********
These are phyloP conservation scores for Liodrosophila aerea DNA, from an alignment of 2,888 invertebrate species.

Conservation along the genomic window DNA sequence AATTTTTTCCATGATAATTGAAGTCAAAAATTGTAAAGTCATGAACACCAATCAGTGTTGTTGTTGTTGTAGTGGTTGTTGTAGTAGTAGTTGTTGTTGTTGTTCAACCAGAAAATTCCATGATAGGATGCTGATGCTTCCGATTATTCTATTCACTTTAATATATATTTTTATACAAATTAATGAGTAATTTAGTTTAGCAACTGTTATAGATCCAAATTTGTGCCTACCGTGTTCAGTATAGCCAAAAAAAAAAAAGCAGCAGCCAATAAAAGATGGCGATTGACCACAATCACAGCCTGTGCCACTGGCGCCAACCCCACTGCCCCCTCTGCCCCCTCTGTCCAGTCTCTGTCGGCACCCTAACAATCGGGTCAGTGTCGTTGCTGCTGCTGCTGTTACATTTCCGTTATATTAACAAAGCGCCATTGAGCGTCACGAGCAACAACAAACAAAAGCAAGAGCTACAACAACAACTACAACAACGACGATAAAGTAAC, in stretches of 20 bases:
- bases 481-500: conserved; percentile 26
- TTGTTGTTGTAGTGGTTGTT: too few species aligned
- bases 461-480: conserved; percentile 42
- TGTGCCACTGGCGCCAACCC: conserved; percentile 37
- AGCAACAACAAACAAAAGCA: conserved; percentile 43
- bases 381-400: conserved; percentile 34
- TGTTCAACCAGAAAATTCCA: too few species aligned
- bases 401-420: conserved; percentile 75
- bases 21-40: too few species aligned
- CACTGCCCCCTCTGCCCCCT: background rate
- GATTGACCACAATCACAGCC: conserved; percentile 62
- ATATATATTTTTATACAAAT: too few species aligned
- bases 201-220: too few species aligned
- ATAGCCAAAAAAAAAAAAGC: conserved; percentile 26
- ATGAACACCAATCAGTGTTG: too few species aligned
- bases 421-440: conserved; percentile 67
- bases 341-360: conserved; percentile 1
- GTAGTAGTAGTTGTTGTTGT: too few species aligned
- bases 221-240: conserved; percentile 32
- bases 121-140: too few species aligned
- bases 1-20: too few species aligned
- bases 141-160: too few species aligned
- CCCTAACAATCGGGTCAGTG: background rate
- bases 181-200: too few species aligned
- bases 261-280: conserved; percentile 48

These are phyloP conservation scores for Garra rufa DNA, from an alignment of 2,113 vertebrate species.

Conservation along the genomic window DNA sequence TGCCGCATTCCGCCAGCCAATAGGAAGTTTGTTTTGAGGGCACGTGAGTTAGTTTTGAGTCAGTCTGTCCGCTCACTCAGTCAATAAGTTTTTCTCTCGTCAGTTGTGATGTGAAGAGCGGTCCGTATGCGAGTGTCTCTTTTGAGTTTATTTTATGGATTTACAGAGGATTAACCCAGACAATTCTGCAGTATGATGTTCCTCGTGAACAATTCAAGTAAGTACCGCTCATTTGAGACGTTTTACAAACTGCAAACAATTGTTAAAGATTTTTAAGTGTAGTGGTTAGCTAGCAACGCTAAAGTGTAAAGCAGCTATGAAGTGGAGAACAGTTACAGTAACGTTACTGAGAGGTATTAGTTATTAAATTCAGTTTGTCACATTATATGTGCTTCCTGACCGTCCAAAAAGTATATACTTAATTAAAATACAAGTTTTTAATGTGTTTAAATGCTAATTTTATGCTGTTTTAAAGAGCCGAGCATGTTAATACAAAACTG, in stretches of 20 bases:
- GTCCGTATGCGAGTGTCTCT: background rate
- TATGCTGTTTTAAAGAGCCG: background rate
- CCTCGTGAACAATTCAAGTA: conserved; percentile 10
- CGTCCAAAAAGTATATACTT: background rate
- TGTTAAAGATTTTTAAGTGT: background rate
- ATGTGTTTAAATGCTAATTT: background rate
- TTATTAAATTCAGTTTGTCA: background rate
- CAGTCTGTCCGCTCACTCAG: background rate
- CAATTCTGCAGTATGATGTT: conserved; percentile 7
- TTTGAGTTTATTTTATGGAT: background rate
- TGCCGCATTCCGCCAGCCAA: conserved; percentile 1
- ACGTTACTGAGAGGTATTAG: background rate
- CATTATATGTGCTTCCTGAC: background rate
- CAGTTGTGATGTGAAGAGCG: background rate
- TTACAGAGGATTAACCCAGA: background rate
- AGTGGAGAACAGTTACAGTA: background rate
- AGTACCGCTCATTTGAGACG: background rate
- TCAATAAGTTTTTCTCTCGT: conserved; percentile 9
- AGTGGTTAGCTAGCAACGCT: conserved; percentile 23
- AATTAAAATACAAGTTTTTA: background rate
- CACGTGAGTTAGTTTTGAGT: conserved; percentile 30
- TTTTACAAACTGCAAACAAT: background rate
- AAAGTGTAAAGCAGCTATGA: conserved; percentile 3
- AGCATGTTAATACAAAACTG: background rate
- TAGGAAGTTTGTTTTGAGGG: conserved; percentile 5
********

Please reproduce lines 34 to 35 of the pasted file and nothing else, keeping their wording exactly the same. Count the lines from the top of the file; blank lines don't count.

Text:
- TGTTAAAGATTTTTAAGTGT: background rate
- ATGTGTTTAAATGCTAATTT: background rate